Major Alexander Gordon Laing (27 December 1793–26 September 1826) was a Scottish explorer and the first European to reach Timbuktu.Captain Laing was instructed by secretaries of the colonies to undertake a journey, via Tripoli and Timbuktu, to further elucidate the hydrography of the Niger basin. Laing left England in February 1825, and at Tripoli on the 16th of July, he started to cross the Sahara, being accompanied by a sheikh who was subsequently accused of planning his murder. Ghadames was reached, by an indirect route, in October 1825, and in December Laing was in the Tuat territory, where he was well received by the Touareg.

Timbuktu and the travellers

Alexander Gordon Laing’s house in Timbuktu in the year 1826

On 10 January 1826, he left Tuat and made for Timbuktu across the desert of Tanezroft. Letters from him written in May and July following told of sufferings from fever and the plundering of his caravan by Tuareg, Laing being wounded in twenty-four places in the fighting. Another letter dated from Timbuktu on 21 September announced his arrival in that city on the preceding 18 August, and the insecurity of his position owing to the hostility of the Fula chieftain Bello, then ruling the city. He added that he intended leaving Timbuktu in three days time.From native information it was ascertained that he left Timbuktu on the day he had planned and was murdered on the night of 26 September 1826. His papers were never recovered, though it is believed that they were secretly brought to Tripoli in 1828.

Timbuktu and the travellers

Boubacar SADECK, the art writer now occupy Gordon Laing’s house for his activity copying and transfering of 16th century manuscripts

While in England in 1824 Laing prepared a narrative of his earlier journeys, which was published in 1825 and entitled Travels in the Timannee, Kooranko and Soolima Countries, in Western Africa.

Timbuktu and the travellers

Gallery of Boubacar Sadeck’s works

In 1903 the French government placed a tablet bearing the name of the explorer and the date of his visit on the house occupied by him during his thirty-eight days stay in Timbuktu.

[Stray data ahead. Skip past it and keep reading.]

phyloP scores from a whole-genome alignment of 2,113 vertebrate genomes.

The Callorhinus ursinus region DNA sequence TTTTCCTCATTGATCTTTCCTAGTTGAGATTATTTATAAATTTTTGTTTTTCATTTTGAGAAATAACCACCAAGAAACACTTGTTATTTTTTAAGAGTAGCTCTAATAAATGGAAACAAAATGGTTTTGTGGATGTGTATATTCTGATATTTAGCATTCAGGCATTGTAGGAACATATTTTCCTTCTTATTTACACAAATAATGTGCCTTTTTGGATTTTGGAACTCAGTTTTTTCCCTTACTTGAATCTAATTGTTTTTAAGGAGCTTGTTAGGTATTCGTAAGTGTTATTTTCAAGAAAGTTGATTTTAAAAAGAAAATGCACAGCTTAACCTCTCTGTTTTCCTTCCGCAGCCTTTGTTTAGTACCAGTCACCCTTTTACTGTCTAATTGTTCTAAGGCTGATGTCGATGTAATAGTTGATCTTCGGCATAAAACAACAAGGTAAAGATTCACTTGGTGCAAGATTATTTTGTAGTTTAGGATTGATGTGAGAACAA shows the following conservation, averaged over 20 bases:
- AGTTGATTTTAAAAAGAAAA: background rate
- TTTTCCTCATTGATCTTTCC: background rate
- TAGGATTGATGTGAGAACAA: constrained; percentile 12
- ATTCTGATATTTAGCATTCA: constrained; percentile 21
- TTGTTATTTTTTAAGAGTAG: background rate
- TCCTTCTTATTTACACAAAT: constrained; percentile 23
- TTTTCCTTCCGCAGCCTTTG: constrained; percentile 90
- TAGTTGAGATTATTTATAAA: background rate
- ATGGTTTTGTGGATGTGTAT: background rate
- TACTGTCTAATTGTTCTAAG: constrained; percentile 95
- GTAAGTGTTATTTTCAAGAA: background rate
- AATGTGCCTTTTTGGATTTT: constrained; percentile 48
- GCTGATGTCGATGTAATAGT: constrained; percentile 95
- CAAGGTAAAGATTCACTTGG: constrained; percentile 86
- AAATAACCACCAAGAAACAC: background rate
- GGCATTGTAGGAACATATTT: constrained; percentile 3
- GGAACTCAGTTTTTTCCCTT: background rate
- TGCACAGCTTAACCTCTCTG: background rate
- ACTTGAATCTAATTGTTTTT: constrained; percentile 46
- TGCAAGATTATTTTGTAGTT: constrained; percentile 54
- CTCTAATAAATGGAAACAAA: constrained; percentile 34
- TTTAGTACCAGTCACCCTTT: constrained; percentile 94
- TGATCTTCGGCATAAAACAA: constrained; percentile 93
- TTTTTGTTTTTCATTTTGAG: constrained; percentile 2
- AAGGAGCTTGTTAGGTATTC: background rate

René Caillié (19 September 1799 – 17 May 1838) was a French explorer, and the first European to return alive from the town of Timbuktu.

Timbuktu and the travellers

House of René Caillié in Timbuktu 1828

The Paris based Société de Géographie was offering a 10,000 franc reward to the first European to see and return alive from Timbuktu, believed to be a rich and wondrous city.

Timbuktu and the travellers

Another view the René Caillié’s house

He spent eight months with the Brakna Moors living north of the Senegal River, learning Arabic and being taught, as a convert, the laws and customs of Islam. Caillié spent years learning Arabic, studying the customs and Islamic religion before setting off with a companion, and later on his own, traveling and living as the natives did.He laid his project of reaching Timbuktu before the governor of Senegal, but receiving no encouragement then he went to Sierra Leone where the British authorities made him superintendent of an indigo plantation. Having saved £80 he joined a Mandingo caravan going inland. He was dressed as a Muslim, and gave out that he was an Arab from Egypt who had been carried off by the French to Senegal and was desirous of regaining his own country.

Timbuktu and the travellers

Street of Rene Caillie